Whalewatching in Madeira, July 2020

Madeira is slowly resuming its tourism and the whale watching trips are running though still with a small demand as not many tourists are willing to fly in these pandemic times... Fortunately in what regards to cetacean species the offer is still quite attractive!

Week 34: From 20th to 26th July 2020
Bryde's whale Balaenoptera edeni
Short-finned pilot whale Globicephala macrorhynchus
Common Bottlenose dolphin Tursiops truncatus
Atlantic spotted dolphin Stenella frontalis

Atlantic spotted dolphin Stenella frontalis

Week 33: From 13th to 19th July 2020
Sperm whale Physeter macrocephalus
Short-finned pilot whale Globicephala macrorhynchus
Rough-toothed dolphin Steno bredanensis
Short-beaked common dolphin Delphinus delphis
Atlantic spotted dolphin Stenella frontalis
Bryde's whale Balaenoptera edeni

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Whale & dolphin watching in quarantine... Mar, Apr, Mai, Jun 2020

The last 4 moths have been quite boring for the cetaceans around Madeira as they had no boats to play with. But they were not the only ones bored with all this SARS-Cov-2 situation. Even looking out from land was not as successful as when we are running the whale watching trips! During this confinement period the only species observed from land on the southeast of Madeira were:

Sperm whale Physeter macrocephalus
Bryde's whale Balaenoptera edeni
Short-finned pilot whale Globicephala macrorhynchus
Common Bottlenose dolphin Tursiops truncatus
Atlantic spotted dolphin Stenella frontalis

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Whalewatching around Madeira in February 2020

February started as a spring month and not as winter, with warmer temperatures than normally. Although winter is not the best season for whale and dolphin watching, these warmer temperatures may attract some not so common visitant species to the archipelago.

Week 8: From 17th to 23rd February 2020
Short-finned pilot whale Globicephala macrorhynchus
Common Bottlenose dolphin Tursiops truncatus
Short-beaked common dolphin Delphinus delphis

Sperm whale Physeter macrocephalus

Week 7: From 10th to 16th February 2020
Fin whale Balaenoptera physalus
Sperm whale Physeter macrocephalus
Short-beaked common dolphin Delphinus delphis
Common Bottlenose dolphin Tursiops truncatus
Short-finned pilot whale Globicephala macrorhynchus
Atlantic spotted dolphin Stenella frontalis

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Cetaceans visiting Madeira in January 2020

Happy New Year! And hopefully it will be happy in terms of marine wildlife visiting Madeira, although climate change may play a big role on it... It has been a weird winter with dramatic changes in temperature from one week to another but fortunately sea water temperature does not change so quickly as that! So let's see which cetaceans species will pass by during this 1st month of the year:

Week 5: From 27th January to 2nd February 2020
Fin whale Balaenoptera physalus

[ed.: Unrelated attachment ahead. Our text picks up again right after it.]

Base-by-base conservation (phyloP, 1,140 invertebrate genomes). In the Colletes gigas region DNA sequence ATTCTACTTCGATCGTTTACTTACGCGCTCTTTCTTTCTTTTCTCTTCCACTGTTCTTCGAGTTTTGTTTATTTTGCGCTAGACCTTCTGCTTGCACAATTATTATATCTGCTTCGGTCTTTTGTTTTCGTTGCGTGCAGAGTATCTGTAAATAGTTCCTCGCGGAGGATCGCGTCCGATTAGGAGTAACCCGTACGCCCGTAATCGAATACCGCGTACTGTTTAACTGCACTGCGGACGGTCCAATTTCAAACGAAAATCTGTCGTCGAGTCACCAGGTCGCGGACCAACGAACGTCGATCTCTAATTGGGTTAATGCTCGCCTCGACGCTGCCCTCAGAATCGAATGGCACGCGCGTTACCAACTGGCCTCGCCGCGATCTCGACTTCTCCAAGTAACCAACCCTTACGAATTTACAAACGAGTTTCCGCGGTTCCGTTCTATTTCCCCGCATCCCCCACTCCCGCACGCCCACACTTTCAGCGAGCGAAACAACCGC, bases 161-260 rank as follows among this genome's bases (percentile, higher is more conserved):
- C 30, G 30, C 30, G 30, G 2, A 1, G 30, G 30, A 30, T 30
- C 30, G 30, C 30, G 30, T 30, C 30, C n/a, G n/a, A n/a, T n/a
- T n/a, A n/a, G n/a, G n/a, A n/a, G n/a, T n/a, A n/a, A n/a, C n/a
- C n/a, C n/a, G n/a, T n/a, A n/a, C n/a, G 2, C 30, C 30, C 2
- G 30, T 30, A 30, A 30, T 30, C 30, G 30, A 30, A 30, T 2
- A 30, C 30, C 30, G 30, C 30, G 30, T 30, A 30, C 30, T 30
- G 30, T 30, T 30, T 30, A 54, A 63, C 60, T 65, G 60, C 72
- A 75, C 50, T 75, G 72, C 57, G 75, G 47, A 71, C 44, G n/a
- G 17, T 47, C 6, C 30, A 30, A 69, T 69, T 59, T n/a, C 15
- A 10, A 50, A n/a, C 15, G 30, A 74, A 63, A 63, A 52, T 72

Blainville's beaked whale Mesoplodon densirostris
Short-finned pilot whale Globicephala macrorhynchus
Common Bottlenose dolphin Tursiops truncatus
Short-beaked common dolphin Delphinus delphis
Atlantic spotted dolphin Stenella frontalis

Short-beaked common dolphin Delphinus delphis

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Cetaceans around Madeira for festive season, December 2019

December is not an easy month for whale and dolphin watching trips, not only sue to sea conditions but also because it is the lowest tourist season in Madeira, except for the last week, between Christmas and New Year! Anyway, there is always someone visiting Madeira...

Week 52: From 23rd to 29th December 2019
Short-finned pilot whale Globicephala macrorhynchus
Common Bottlenose dolphin Tursiops truncatus
Short-beaked common dolphin Delphinus delphis

Short-beaked common dolphin Delphinus delphis

Week 51: From 16th to 22nd December 2019
Common Bottlenose dolphin Tursiops truncatus
Short-finned pilot whale Globicephala macrorhynchus
And a lot of rain this week!

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Whale Watching in Madeira

This website is developed by Wind Birds' company as a contribute to the knowledge and conservation of whales and dolphins species around the Madeira archipelago and to promote whale watching in a sustainable way.

26 species of cetaceans are confirmed records for Madeira archipelago waters and three species remain as dubious records as there are not enough evidence to allow a definite identification of the species.

Bryde's whale and Cory's shearwaters

One can not write about whale watching without mentioning whaling, as that was how it all started... So we begin by framing historically the whaling industry in Madeira archipelago and the use of its products.
In Madeira, whale watching as a recreational activity started mainly after the end of whaling, when chances to observe whales or dolphins increased for the boats operating coastal or big game fishing trips. By then whale watching was randomly done when by luck a group of cetaceans crossed the course of those trips and the passengers had the chance to observe them. As a dedicated commercial and tourist activity, with companies promoting and running sea trips devoted to the observation of whales and dolphins only started in 2004. From then on whale watching had an average growth of one new boat operating per year.

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